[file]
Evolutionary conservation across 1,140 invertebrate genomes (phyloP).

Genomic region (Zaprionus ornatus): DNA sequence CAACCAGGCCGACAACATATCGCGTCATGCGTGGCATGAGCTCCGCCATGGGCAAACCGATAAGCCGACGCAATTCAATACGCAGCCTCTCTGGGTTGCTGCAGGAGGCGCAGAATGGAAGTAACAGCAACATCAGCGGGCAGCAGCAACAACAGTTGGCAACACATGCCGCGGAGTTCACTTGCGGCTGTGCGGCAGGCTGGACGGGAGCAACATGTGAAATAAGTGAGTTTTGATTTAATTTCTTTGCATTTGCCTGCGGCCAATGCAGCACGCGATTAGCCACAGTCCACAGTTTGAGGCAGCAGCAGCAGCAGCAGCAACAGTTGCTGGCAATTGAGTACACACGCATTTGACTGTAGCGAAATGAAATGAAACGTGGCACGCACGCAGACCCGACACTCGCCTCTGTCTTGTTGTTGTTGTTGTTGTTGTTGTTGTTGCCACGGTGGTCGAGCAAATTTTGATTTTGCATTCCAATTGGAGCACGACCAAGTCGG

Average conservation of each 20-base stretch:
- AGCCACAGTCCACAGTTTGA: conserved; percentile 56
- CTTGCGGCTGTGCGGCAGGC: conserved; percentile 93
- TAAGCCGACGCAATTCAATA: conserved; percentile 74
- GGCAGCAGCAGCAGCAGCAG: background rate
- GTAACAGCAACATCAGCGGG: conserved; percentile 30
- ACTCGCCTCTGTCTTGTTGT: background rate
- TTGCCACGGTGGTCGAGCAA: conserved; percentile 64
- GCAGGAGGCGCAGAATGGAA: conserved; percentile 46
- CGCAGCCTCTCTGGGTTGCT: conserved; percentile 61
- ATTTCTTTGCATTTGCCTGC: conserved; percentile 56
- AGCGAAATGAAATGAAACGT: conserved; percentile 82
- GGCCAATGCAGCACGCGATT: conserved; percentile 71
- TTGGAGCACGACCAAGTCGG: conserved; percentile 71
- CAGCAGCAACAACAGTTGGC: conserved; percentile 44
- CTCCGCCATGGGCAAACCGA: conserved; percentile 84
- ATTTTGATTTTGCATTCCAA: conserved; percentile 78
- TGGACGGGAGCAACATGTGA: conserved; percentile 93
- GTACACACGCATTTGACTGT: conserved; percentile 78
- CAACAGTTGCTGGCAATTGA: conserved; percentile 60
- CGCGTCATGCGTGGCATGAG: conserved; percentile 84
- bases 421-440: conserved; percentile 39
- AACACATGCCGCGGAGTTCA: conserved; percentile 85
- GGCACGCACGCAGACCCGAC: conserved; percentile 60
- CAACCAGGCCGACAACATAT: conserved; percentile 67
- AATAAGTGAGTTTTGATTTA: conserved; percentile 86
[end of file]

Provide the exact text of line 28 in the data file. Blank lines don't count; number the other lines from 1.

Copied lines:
- AATAAGTGAGTTTTGATTTA: conserved; percentile 86